In support of the demand for a complete withdrawal of the bill, private hospitals are completely shut – no OPD, no emergency. The strike entered its 13th day on Thursday. Doctors say the bill will increase bureaucratic interference in the functioning of private hospitals
Ramavtar Gupta, a 70- year-old state pensioner suffering from diabetes and lung disease, used to walk to a nearby private hospital on Tonk road in Jaipur every month to get a prescription from a doctor under Rajasthan Government Health Scheme (RGHS). He ran out of medicines three days ago and waited for the strike of the private hospitals to end. Seeing no hope, Gupta purchased medicines from a medical shop for the time without a prescription.
Similarly, Pramila Devi, 65, was operated on for a cataract at a private hospital on Gopalpura bypass and was asked by the doctor to come after a month for a checkup. Eye drops are over and she and her family members have no option but to wait for the strike to end to be able to consult doctors.
They are also confused about whether to continue the drop or not. Like them, many patients are suffering in silence in parts of Rajasthan due to a strike by private doctors against the Right to Health Bill, claiming the execution of this legislation will create hurdles in their smooth functioning and the involvement of local authorities will increase.
In support of the demand for a complete withdrawal of the bill, private hospitals are completely shut – no OPD, no emergency. The strike entered its 13th day on Thursday. Doctors say the bill will increase bureaucratic interference in the functioning of private hospitals.
According to the bill, every resident of the state will have the right to emergency treatment and care “without prepayment” at any “public health institution, healthcare establishment and designated healthcare centres”.
A share of private hospitals’ patient load shifted to government hospitals while many patients, who believe they are not facing any emergencies, are waiting for the strike to end, instead of rushing to government hospitals.
But there are many patients who are moving to states like Gujarat and Madhya Pradesh for treatment.
“What everyone can see is doctors are opposing the bill and the government is defending the bill. There is nothing for convenience for patients,” said Yashwant Kumar, a government employee.
Share broker Omprakash said he is feeling pain in the neck but due to long queues in government hospitals, he prefers to wait for the strike to end.
“I get very little time so I cannot go to the government hospital and struggle to consult a doctor unless it’s an emergency. I did some yoga and exercise. There was relief to some extent, but I have pain and therefore I came to the pharmacy (shop) to get a painkiller,” he said.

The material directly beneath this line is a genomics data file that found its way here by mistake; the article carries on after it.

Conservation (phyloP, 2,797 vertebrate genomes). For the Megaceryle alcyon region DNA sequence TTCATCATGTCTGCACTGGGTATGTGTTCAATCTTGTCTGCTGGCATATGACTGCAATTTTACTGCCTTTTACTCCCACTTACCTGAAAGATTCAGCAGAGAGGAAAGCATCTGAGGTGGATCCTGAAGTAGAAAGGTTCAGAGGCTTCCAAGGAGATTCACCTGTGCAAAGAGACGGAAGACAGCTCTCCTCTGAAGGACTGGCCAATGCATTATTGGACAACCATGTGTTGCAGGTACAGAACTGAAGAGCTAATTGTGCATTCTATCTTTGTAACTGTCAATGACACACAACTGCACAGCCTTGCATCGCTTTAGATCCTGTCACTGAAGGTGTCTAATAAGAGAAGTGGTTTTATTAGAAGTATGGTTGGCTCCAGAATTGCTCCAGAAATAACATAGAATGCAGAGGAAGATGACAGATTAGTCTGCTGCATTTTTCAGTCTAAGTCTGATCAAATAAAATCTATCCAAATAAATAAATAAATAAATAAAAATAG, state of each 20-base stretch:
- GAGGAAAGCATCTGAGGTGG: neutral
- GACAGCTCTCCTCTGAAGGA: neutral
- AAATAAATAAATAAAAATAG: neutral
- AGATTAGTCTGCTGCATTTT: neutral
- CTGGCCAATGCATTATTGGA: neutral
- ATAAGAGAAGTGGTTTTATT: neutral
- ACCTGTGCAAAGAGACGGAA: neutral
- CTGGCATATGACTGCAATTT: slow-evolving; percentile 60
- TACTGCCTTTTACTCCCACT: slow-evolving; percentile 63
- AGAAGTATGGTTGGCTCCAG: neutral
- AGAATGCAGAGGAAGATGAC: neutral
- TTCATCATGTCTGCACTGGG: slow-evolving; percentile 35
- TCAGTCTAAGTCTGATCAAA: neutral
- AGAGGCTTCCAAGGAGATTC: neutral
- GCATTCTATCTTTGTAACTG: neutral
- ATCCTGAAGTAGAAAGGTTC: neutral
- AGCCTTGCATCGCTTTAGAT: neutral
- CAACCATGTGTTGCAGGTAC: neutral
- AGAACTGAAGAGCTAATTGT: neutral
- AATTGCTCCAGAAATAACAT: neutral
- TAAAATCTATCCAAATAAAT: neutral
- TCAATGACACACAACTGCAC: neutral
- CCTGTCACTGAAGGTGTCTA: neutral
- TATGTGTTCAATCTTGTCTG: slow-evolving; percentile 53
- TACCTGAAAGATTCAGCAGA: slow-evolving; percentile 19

The owner of the pharmacy in Mansarover said like Omprakash, there are many who are coming to purchase medicines on the basis of symptoms because of the strike.
Those living in areas close to the inter-state border and facing an emergency of treatment and can spend money are moving to private hospitals in other states. There are several patients who have gone to Gujarat from Udaipur division. Similarly, people in Kota division are exploring options in Madhya Pradesh. For people in Alwar and Bharatpur, hospitals in Delhi like AIIMS are the preferred choice.
Shobit Saxena from Kota said his wife has been diagnosed with a tumour in the throat and doctors have recommended surgery as soon as possible. Since there is a rush in government hospitals, he is planning to go to Gujarat for it.
A health department official said to handle the workload, arrangements are being made in government hospitals. Nearly 300 junior resident doctors have been selected through walk-in interviews in the two days on Tuesday and Wednesday while 700 more junior resident doctors will be selected soon.
“This will help in easing pressure in government hospitals attached to the medical colleges. The government has its own big infrastructure and it was strengthened during the COVID period,” the official said.
Dr Vijay Kapoor, secretary of the private hospitals and nursing homes society, said there are nearly 2,400 private hospitals and nursing homes in Rajasthan, including nearly 500 in Jaipur alone.
“Seventy per cent of service in the medical and health sector is rendered by the private sector. Due to the strike of private doctors, patients are going to other states. No OPD and no emergency is functional in private hospitals,” he said.
On Wednesday, government doctors also boycotted work for a day in solidarity with the private doctors. However, there was no major impact of the strike and the rush of patients in government hospitals was limited. Many of the government doctors also returned to work after a boycott of 2-3 hours at several places.
The bill was passed on March 21. Before the bill was amended, the draft mentioned “any healthcare provider, establishment or facility, including private provider, establishment or facility, public health institution, healthcare establishment and designated healthcare centres, qualified”.
According to the amended bill that was passed, “designated healthcare centres” mean healthcare centres as prescribed in the rules, which are yet to be framed.
Doctors say their one-point demand is the withdrawal of the bill and any discussion on the points of the bill will be held only after the government fulfils the demand. Health Minister Parsadi Lal said if the doctors have any problem, they should hold talks with the government.
“The doors of the government are always open for the doctors. They should call off the strike and should fulfil their duty as doctors,” he added.